3. It was the best of times, it was the worst of times, it was the age of wisdom, it was the age of foolishness, it was the epoch of belief, it was the epoch of incredulity, it was the season of Light, it was the season of Darkness, it was the spring of hope, it was the winter of despair, we had everything before us, we had nothing before us, we were all going direct to Heaven, we were all going direct the other way--in short, the period was so far like the present period, that some of its noisiest authorities insisted on its being received, for good or for evil, in the superlative degree of comparison only.
4. Now, what I want is, Facts. Teach these boys and girls nothing but Facts. Facts alone are wanted in life. Plant nothing else, and root out everything else.

5. Whether I shall turn out to be the hero of my own life, or whether that station will be held by anybody else, these pages must show. To begin my life with the beginning of my life, I record that I was born (as I have been informed and believe) on a Friday, at twelve o'clock at night. It was remarked that the clock began to strike, and I began to cry, simultaneously.

6. There once lived, in a sequestered part of the county of Devonshire, one Mr Godfrey N______: a worthy gentleman, who, taking it into his head rather late in life that he must get married, and not being young enough or rich enough to aspire to the hand of a lady of fortune, had wedded an old flame out of mere attachment, who in her turn had taken him for the same reason. Thus two people who cannot afford to play cards for money, sometimes sit down to a quiet game for love.
7. Marley was dead: to begin with. There is no doubt whatever about that. The register of his burial was signed by the clergyman, the clerk, the undertaker, and the chief mourner.

8. The first ray of light which illumines the gloom, and converts into a dazzling brilliancy that obscurity in which the earlier history of the public career of the immortal P______ would appear to be involved, is derived from the perusal of the following entry in the Transactions of the P______ C___, which the editor of these papers feels the highest pleasure in laying before his readers, as a proof of the careful attention, indefatigable assiduity, and nice discrimination, with which his search among the multifarious documents confided to him has been conducted.

9. My father's family name being Pirrip, and my Christian name Philip, my infant tongue could make of both names nothing longer or more explicit than Pip.

10. London. Michaelmas term lately over, and the Lord Chancellor sitting in Lincoln's Inn Hall. Implacable November weather. As much mud in the streets as if the waters had but newly retired from the face of the earth, and it would not be wonderful to meet a Megalosaurus, forty feet long or so, waddling like an elephantine lizard up Holborn Hill. Smoke lowering down from chimney-pots, making a soft black drizzle, with flakes of soot in it as big as full-grown snowflakes--gone into mourning, one might imagine, for the death of the sun. Dogs, undistinguishable in mire. Horses, scarcely better; splashed to their very blinkers. Foot passengers, jostling one another's umbrellas in a general infection of ill temper, and losing their foot-hold at street-corners, where tens of thousands of other foot passengers have been slipping and sliding since the day broke (if this day ever broke), adding new deposits to the crust upon crust of mud, sticking at those points tenaciously to the pavement, and accumulating at compound interest.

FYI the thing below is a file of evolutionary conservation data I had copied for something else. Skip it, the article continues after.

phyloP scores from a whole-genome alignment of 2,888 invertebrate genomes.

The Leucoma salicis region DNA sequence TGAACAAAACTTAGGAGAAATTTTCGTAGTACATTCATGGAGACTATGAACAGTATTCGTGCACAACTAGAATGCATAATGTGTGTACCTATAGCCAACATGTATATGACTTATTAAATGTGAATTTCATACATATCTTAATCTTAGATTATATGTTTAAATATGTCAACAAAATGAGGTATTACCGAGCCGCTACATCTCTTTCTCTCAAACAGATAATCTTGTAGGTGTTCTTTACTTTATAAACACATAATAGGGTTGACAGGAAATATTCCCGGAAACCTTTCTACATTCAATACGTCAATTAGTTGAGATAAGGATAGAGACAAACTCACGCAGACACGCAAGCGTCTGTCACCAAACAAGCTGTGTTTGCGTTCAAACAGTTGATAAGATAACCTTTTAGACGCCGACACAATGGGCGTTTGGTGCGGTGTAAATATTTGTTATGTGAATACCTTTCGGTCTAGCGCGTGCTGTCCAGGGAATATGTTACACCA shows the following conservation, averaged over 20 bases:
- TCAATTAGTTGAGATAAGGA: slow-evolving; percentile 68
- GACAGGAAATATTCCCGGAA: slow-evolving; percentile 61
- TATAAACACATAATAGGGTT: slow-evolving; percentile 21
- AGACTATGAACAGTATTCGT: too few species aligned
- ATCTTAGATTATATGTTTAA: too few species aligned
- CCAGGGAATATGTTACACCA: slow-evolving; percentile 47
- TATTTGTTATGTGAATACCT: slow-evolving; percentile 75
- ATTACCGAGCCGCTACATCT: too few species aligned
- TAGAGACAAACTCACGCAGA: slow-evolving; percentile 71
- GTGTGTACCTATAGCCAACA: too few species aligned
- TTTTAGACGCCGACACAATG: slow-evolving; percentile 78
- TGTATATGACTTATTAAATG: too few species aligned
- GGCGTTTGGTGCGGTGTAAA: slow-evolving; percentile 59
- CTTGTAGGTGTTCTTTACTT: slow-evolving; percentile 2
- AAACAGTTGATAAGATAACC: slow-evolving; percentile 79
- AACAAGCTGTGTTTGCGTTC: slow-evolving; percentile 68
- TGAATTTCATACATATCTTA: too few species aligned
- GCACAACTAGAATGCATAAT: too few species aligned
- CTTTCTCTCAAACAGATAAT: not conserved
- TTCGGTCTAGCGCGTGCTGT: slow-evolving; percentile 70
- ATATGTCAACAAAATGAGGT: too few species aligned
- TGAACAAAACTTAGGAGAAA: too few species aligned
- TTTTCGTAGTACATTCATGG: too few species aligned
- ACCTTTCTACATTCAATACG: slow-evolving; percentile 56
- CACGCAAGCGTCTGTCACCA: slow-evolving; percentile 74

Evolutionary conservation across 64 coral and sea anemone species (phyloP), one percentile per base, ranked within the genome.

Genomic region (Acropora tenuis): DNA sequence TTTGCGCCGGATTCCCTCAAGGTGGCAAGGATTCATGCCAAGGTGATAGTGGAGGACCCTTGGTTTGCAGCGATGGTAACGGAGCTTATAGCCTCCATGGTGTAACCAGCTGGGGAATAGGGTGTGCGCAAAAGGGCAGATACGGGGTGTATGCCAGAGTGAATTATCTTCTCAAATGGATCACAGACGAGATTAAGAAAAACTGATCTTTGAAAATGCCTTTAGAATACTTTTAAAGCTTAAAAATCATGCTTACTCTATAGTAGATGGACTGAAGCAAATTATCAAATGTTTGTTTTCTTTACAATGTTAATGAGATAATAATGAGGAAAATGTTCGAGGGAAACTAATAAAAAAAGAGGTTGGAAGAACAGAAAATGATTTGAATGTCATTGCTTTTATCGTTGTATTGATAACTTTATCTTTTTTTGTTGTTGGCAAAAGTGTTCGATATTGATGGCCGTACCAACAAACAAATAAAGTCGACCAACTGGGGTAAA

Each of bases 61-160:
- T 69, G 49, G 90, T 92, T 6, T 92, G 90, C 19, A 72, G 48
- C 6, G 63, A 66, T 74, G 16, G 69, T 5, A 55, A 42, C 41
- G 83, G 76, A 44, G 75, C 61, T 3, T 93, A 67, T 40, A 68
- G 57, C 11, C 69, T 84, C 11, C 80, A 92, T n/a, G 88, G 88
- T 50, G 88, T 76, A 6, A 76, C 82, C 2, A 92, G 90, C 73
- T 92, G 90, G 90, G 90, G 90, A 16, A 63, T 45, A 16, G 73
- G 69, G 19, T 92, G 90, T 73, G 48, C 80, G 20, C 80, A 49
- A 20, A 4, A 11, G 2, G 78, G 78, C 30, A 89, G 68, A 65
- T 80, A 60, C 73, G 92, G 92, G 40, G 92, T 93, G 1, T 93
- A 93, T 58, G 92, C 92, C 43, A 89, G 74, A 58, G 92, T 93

(Answers: 1dorritlittle2twistoliver3cities2oftale4timeshard5copperfielddavid
6nicklebynicholas7carolchristmas8paperspickwick9expectationsgreat10housebleak)

New Photo Series 14

Scooters, Soho
(Link)

10 Irish acts

All these have given and do give pleasure to a greater or lesser extent. Sláinte!

1. Horslips
2. Enya
3. The Chieftains
4. U2
5. Clannad
6. Thin Lizzy
7. Snow Patrol
8. The Corrs
9. Planxty
10. Van Morrison

New Testament idols

1. Artemis (Diana) Acts 19:23-37 the Greek name of the Great Goddess of the Ephesians, the great Mother goddess, she was associated with orgiastic cults and mystery religion and was known also as Cybele, Sulla, Ma, Bellona, and Isis
2. Castor and Pollux Acts 28:11 sons of Zeus by Leda, guardians of sailors
3. Zeus and Hermes (Jupiter and Mercury) Acts 14:11-13 the high god and his messenger

Old Testament idols


The following "gods" are specifically named in the Old Testament


1. Dagon 1 Samuel 05:02 etc Philistine/Ekronian/Babylonian god of agriculture
2. Milcom 1 Kings 11:05 Ammonite god
3. Ashtoreth 1 Kings 11:05 etc Canaanite goddess
4. Chemosh 1 Kings 11:07 etc Moabite war god
5. Molech 1 Kings 11:07 Ammonite God, also called Moloch, most probably Baal-Hammon of Carthage
6. Rimmon 2 Kings 05:18 Babylonian/Syrian storm god involved (as Ramman) with the Deluge; also known as Ramman/Rammon
7. Ashima 2 Kings 17:30 Samaritan Moon goddess
8. Nergal 2 Kings 17:30 Cuth/Assyrian/Babylonian war and underworld god, also called Meshlamthea
9. Succoth-Benoth 2 Kings 17:30 Babylonian fertility goddess ("She Who Produces Seed"), also known as Zarpanitu/Zerpanitum
10. Adrammelech & Anammelech 2 Kings 17:31 Sepharvite gods
11. Nibhaz & Tartak 2 Kings 17:31 Avite gods
12. Nisroch 2 Kings 19:37 Assyrian god
13. Baal/Baalim 1 Kings 18:18, 19 etc Canaanite god[s] ("lord[s]") of fertility, vegetation and storms, pl. a collective of the different aspects of Baal. (Baal-berith, Judges 8:33 A regional variation/aspect of Baal)
14. Bel & Nebo Isaiah 46:01 Assyrian/Babylonian/Sumerian/Syrian gods. Bel = “lord”. Nebo was a god of wisdom and writing, also called Nabu
15. Tammuz Ezekial 8:14 Assyrian/Babylonian God